How Can Going Back to School Benefit You & Your Family Long Term?
Any mother knows that taking care of children, career, and household can be time-consuming and more than a little daunting. But that doesn’t mean you should, or even have to, give up your career goals. Thanks to the prevalence of online degree programs, career schools, and community colleges, mothers all over the country now have the chance to increase their career potential without sacrificing their family lives. In fact, while the thought of returning to school may seem like a self-indulgent fantasy, it’s a wise move that may benefit you and your family in the long-run.
- There’s already a gender gap to contend with, according to the U.S. Bureau of Labor Statistics (BLS). Women who worked full time in 2008 made 20.75 percent less than men when it came to median weekly earnings.
- Across the United States, the wage gap causes the working families to lose $200 billion in income each year, according to the American Federation of Labor and Congress of Industrial Organizations (AFL-CIO)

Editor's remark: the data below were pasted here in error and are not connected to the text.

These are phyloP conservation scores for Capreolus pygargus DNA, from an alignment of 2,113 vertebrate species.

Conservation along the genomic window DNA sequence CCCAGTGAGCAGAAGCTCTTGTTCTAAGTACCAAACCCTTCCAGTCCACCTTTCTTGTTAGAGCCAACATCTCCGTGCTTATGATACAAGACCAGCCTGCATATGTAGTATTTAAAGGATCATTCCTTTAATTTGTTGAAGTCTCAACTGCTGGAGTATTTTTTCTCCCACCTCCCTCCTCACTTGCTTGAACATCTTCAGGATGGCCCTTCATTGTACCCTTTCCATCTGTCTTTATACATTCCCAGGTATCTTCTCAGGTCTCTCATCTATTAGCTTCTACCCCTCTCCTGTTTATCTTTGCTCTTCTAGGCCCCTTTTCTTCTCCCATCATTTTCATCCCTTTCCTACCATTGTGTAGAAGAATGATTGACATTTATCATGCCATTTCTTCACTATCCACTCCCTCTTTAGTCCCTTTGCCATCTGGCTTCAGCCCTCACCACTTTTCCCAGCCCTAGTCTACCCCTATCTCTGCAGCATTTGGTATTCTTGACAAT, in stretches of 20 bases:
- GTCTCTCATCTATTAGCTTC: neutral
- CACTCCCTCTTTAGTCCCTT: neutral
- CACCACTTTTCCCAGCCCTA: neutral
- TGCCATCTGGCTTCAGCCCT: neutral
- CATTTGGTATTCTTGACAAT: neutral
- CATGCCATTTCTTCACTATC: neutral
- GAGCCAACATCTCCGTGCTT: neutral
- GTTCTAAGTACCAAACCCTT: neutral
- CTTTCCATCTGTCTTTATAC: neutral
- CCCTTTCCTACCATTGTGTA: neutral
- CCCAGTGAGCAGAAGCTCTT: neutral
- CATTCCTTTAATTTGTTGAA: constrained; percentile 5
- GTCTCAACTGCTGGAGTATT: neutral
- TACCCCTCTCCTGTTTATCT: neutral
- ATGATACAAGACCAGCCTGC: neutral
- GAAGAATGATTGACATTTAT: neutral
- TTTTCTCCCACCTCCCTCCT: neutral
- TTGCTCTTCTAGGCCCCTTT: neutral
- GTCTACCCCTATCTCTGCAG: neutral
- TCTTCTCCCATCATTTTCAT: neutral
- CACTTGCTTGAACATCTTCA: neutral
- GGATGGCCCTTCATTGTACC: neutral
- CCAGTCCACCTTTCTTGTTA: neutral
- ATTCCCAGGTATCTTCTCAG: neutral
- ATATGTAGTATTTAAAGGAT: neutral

- Learning equals earning. Amongst full-time workers age 25 and over, the median weekly wages for workers with associate degrees was $727 as compared to $620 for those who had only graduated from high school. Bachelor’s degree recipients did even better with $999 a week, says the BLS.
- According to the New York Times, women are more likely to be involved in industries where the employment rate is not as susceptible to the state of the economy. Such fields include health care and education.
- The top five best state economies for working women according to InfoPlease.com are: the District of Columbia, Maryland, Massachusetts, Minnesota, and Vermont. To contrast, the five worst are: Arkansas, Louisiana, West Virginia, Mississippi, and Kentucky.
- The top five occupations that offered the highest median salaries for women who worked full time were: pharmacists, chief executives, lawyers, computer and information systems managers, and computer software engineers.
- Women currently make up 46 percent of the nation’s workforce and that number is expected to grow a full percentage point over the seven years.
- According to the AFL-CIO, each woman who works in a predominantly male profession makes $3,446 less than her male co-workers every year.
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